This opinion will be unpublished and
may not be cited except as provided by
Minn. Stat. § 480A.08, subd. 3 (2000).
STATE OF MINNESOTA
IN COURT OF APPEALS
Sanborn & Grayson,
Filed April 3, 2001
Ramsey County District Court
File No. C0002086
Peter C. Grayson, Sanborn & Grayson, 50 East Fifth Street, Suite 201, St. Paul, MN 55101 (for respondent)
Cheri B. Dietrich, 15 East Gilfillan Road, North Oaks, MN 55127 (pro se appellant).
Considered and decided by Randall, Presiding Judge, Peterson, Judge, and Shumaker, Judge.
U N P U B L I S H E D O P I N I O N
R. A. RANDALL, Judge
Appellant hired respondent law firm in an attempt to obtain conservatorship rights over appellant's mother. The subsequent billing dispute between appellant and respondent resulted in a conciliation-court ruling for appellant. After removing the case to district court, respondent prevailed on a trial de novo. On appeal, pro se appellant alleges the district court (a) issued an order that is internally inconsistent because it states the estate of appellant's mother should be responsible for the attorney fees but makes appellant responsible for those fees; (b) failed to consider whether a written agreement existed between the parties; (c) misconstrued appellant's defense; (d) made findings unsupported by the record; (e) failed to consider the discharge of counsel; and (f) failed to address appellant’s counterclaim. We affirm.
In March 1998, Helen M. Anderson executed a Health Declaration Form naming appellant Cheri Dietrich to act on her behalf if Anderson became incapacitated. In May 1998, Anderson suffered a stroke, leaving her blind and incapacitated. Dietrich, Anderson's daughter, placed her in a care center in Minnesota. Toni Flickinger, Anderson's other daughter and Dietrich's sister, later removed Anderson from the care center in Minnesota and took her to Wisconsin without a doctor's approval or Dietrich's consent.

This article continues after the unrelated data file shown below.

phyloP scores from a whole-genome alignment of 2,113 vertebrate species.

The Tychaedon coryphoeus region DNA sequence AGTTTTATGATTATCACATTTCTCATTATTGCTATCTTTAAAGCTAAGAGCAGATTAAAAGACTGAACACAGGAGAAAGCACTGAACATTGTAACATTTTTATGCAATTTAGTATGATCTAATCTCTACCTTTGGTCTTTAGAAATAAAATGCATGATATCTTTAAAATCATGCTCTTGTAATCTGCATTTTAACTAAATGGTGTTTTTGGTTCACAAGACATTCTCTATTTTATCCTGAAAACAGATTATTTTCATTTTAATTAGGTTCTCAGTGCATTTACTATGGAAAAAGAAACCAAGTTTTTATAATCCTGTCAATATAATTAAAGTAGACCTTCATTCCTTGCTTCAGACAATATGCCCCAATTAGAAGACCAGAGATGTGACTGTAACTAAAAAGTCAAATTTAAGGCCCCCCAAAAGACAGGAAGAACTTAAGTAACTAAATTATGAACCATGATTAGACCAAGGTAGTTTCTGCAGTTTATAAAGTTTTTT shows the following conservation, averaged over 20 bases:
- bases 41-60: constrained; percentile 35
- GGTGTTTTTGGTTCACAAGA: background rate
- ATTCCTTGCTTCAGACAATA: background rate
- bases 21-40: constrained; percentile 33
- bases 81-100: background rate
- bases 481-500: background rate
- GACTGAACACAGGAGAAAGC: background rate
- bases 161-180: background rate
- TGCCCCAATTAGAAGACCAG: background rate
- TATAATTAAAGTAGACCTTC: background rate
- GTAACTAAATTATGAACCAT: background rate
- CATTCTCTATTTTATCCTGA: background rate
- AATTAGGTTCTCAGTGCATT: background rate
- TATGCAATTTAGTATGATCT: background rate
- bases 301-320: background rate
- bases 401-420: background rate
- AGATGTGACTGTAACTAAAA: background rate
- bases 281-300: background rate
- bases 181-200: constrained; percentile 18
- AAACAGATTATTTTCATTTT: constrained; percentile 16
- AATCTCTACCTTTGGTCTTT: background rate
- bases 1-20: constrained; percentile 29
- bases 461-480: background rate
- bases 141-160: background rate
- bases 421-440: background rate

Dietrich hired Peter C. Grayson, an attorney working for respondent Sanborn & Grayson, in June 1998, for legal assistance in obtaining conservatorship over Anderson. No contract for services was signed between the parties. Grayson provided 57.17 hours of legal services at varying rates. All fees and costs were itemized in monthly billing statements. Dietrich paid $1,000 to Grayson in both October and December 1998, but did not pay the remaining $4,033.25 in attorney fees.
On May 14, 1999, the district court appointed Dietrich as general conservator of the person and estate of Anderson. Dietrich returned Anderson to Minnesota, but Grayson did not provide the necessary paperwork to the court regarding the transfer procedures. On July 9, 1999, Dietrich terminated Grayson's legal services by letter, claiming negligence and incompetence. These claims were not raised in the district court proceedings.